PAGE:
Report - - Side-Winder, Manchester - October 2011. | UK Draining Forum | 28DaysLater.co.uk

Report - Side-Winder, Manchester - October 2011.


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11m split level drop-shaft, storm tank & culvert, sewer-overflow winding around a vortex and disappearing down a plughole - YES PLEASE!

I vaguely remember jumping down an open manhole and walking down a collapsed brick pipe when I was younger with some mates

Since returning to drains some 25 yrs later I have had a poke around the area as I remembered it, but never been successful in locating any lids despite 2 or 3 visits :banghead

It did however occur to me that there were some excavations around that time, and I attempted to work out where they would have been..

A daytime recce, and after nearly giving up I spotted a lid, as I lifted it up and shone the mighty Fenix down I was amazed with the sheer size of the chamber and what shizzle lay below

(Whatever I once walked through all those years ago had long gone, replaced by this much deeper/larger system)

Sadly I was pressed for time, so had to shut the lid and f00k off.. I made my return later that evening, as I started to take a few pics it started to piss down

I had a quick mooch about and decided to leave as this is definately not somewhere you would want to get stuck in if it floods :eek:

I had to wait a couple of days until the rain subsided, back I went, this time really early so as not to be spotted, I even left the lid off to let some light in and some much needed air just in case

Typical of most drains around Manc, the stainless steel has been pikey'd, luckily UU have replaced the main ladders down between the split levels


Climbing down, the first real feature is this large Vortex, around halfway down the main chamber

(Despite no rain on the initial visit, there was a steady trickle down)


Traversing round to the other side was a little tricky as the railings had been pikey'd too


It's obvious that this system is sewer related, despite the odd whiff there were fanny plasters draped everywhere!

I had to boot a big clump of them away, as well as a load of junk that had washed up to reach the ladder down to the lower level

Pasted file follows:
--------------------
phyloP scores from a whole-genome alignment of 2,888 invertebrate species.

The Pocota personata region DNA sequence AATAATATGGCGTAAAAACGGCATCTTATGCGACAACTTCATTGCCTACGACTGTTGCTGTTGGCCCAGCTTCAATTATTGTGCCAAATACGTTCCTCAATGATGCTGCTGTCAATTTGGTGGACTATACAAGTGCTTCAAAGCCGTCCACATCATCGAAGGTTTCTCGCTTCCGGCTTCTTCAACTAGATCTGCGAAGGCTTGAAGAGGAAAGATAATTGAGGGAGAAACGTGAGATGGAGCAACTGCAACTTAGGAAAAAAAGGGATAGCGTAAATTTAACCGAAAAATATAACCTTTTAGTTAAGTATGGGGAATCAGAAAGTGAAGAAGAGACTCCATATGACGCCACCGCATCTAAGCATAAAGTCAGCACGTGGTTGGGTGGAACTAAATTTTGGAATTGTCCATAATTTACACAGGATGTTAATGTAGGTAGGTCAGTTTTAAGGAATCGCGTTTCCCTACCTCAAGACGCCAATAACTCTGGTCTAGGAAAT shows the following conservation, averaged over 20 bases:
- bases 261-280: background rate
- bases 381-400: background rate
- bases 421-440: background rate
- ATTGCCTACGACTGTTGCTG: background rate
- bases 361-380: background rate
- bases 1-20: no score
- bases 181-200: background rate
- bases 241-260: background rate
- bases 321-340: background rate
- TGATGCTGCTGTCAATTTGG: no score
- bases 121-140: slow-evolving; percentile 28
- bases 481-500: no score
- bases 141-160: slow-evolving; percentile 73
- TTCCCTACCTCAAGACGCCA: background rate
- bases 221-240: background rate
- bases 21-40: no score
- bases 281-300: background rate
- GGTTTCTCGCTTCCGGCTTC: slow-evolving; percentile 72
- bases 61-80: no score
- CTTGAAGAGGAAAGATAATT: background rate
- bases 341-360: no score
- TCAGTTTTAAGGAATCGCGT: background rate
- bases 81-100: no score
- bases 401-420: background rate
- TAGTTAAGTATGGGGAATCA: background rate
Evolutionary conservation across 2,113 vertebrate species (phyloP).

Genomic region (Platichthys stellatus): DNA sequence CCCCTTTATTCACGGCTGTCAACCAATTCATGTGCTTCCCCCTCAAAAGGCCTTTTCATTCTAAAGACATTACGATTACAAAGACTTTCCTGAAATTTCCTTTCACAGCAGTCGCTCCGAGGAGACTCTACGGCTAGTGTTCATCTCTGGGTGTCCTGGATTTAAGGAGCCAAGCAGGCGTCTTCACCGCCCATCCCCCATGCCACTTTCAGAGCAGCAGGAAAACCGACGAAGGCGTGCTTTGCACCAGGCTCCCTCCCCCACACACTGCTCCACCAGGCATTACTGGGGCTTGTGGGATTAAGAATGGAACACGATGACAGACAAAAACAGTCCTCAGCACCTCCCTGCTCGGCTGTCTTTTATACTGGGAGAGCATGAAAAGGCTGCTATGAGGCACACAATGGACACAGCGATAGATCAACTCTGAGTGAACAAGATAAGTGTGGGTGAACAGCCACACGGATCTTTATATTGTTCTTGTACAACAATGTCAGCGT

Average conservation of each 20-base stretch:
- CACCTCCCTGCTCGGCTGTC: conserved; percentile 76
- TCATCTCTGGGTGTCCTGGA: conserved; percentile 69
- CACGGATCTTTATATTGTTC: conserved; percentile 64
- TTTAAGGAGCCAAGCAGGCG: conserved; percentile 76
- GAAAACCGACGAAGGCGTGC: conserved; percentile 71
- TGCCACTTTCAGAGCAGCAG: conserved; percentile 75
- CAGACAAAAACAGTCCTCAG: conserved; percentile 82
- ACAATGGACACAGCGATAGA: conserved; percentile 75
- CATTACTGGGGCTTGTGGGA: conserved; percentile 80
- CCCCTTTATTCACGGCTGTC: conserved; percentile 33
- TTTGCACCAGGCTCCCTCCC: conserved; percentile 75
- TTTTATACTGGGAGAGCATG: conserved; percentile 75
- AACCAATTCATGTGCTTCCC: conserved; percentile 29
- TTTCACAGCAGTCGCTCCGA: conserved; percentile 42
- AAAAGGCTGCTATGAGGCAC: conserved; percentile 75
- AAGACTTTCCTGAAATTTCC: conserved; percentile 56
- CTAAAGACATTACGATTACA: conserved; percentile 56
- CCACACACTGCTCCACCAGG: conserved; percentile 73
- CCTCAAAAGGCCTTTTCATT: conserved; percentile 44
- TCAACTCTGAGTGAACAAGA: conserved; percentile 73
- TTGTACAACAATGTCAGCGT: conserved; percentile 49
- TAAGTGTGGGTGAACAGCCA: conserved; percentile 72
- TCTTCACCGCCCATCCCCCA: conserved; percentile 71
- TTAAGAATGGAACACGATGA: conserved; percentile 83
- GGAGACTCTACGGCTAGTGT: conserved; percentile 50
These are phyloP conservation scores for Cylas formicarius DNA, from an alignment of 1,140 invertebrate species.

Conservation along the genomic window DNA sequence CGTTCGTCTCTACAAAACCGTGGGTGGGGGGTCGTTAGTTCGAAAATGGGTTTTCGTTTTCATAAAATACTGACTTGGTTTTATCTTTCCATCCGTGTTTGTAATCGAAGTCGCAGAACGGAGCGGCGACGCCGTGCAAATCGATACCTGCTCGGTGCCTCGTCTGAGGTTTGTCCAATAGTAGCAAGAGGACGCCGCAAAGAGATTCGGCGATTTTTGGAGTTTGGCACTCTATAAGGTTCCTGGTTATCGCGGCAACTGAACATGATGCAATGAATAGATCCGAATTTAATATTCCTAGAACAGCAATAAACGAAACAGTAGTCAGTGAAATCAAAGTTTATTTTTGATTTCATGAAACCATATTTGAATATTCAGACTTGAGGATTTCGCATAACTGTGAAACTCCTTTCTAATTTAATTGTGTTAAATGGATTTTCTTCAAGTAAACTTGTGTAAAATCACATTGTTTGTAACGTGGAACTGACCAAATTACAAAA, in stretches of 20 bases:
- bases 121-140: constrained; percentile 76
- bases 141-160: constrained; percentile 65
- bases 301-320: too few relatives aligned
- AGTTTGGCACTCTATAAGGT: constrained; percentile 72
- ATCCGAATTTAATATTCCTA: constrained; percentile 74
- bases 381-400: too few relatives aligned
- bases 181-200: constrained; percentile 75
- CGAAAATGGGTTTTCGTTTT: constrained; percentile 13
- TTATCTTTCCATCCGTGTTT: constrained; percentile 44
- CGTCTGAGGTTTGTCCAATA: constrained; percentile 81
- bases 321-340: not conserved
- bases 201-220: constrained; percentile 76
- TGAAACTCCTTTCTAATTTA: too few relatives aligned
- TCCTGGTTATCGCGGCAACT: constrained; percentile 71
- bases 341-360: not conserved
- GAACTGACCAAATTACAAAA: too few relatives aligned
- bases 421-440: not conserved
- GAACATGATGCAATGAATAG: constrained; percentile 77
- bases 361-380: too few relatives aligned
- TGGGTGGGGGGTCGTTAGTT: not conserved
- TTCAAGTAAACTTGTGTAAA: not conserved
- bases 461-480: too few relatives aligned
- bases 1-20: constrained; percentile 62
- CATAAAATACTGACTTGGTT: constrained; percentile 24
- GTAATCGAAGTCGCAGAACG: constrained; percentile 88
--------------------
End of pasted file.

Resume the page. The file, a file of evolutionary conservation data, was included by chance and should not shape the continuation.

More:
A sewer also runs through here inside the smaller cast-iron pipe (You can see it run alongside the ladder)


Once down, the overflow connected the 2 levels from the Vortex/Plughole above via a large cast iron pipe


As the ladders have once again been pikey'd I had to free climb down the iron sewer pipe to the overflow below


Once down...

Looking right - The bottom of the plughole/dropshaft, (note the flowage due to the recent rain)


Looking left - The iron sewer pipe carries on downstream, along with the watercourse (the sewer pipe becomes en-cased within the concrete on the left)

The RCP is just over 5ft and begins to shrink, I walked for an absolute age with no change, so gave up at this point and headed back


I climbed back up the ladder from the lower chamber


And back up to the Vortex above.. I headed up what starts off as a 5ft side pipe (sewer overflow)


There was no rain expected so I braved the journey into the un-known, I decided to use the pedometer app on my phone to check the length

5ft quickly shrunk to just over 4ft within the first 100 yards, this pipe just went on and on and on..

Along the way a culverted watercourse flowed in through a smaller RCP (That explains the constant flow of water)

It appears that there has also been a recent CCTV survey, as there was evidence of small tyre tracks the entire length

0.489 Miles later and 4 smaller manhole shafts the overflow reached the sewer, the biggest clues being the whiff of fresh and this jam ragged-out chain draped across the inlet from the CSO ahead :rolleyes:


I stepped across into the CSO, the noise was overwhelming and there were signs that it had recently overflowed


The trunk sewer was behind the concrete on my right on the pic above ^^

A climb up a ladder of around 12ft led to the top of the CSO chamber above the sewer


The air quality was real poor in here, the ladders to the manholes above had once again been yoinked, so there was no way out in an emergency

My lens was steaming up making pics impossible, and if I'm honest I started to feel ill again

Not wanting to hang around I grabbed this quick shot of the trunk sewer below


You can see that during normal flow, the sewer is channelled down a 2ft trench, during capacity it acts as a storm tank,

With the overspill exiting over the barriers either side of the 12ft wall and down the afore mentioned RCP to the Vortex downstream

After exiting the system I traced the final outfall into the river, had I chose to carry on (thank fuck I didn't) there is no way out!


Further evidence of the sewer can be seen attached to the grille (Yummy!)​


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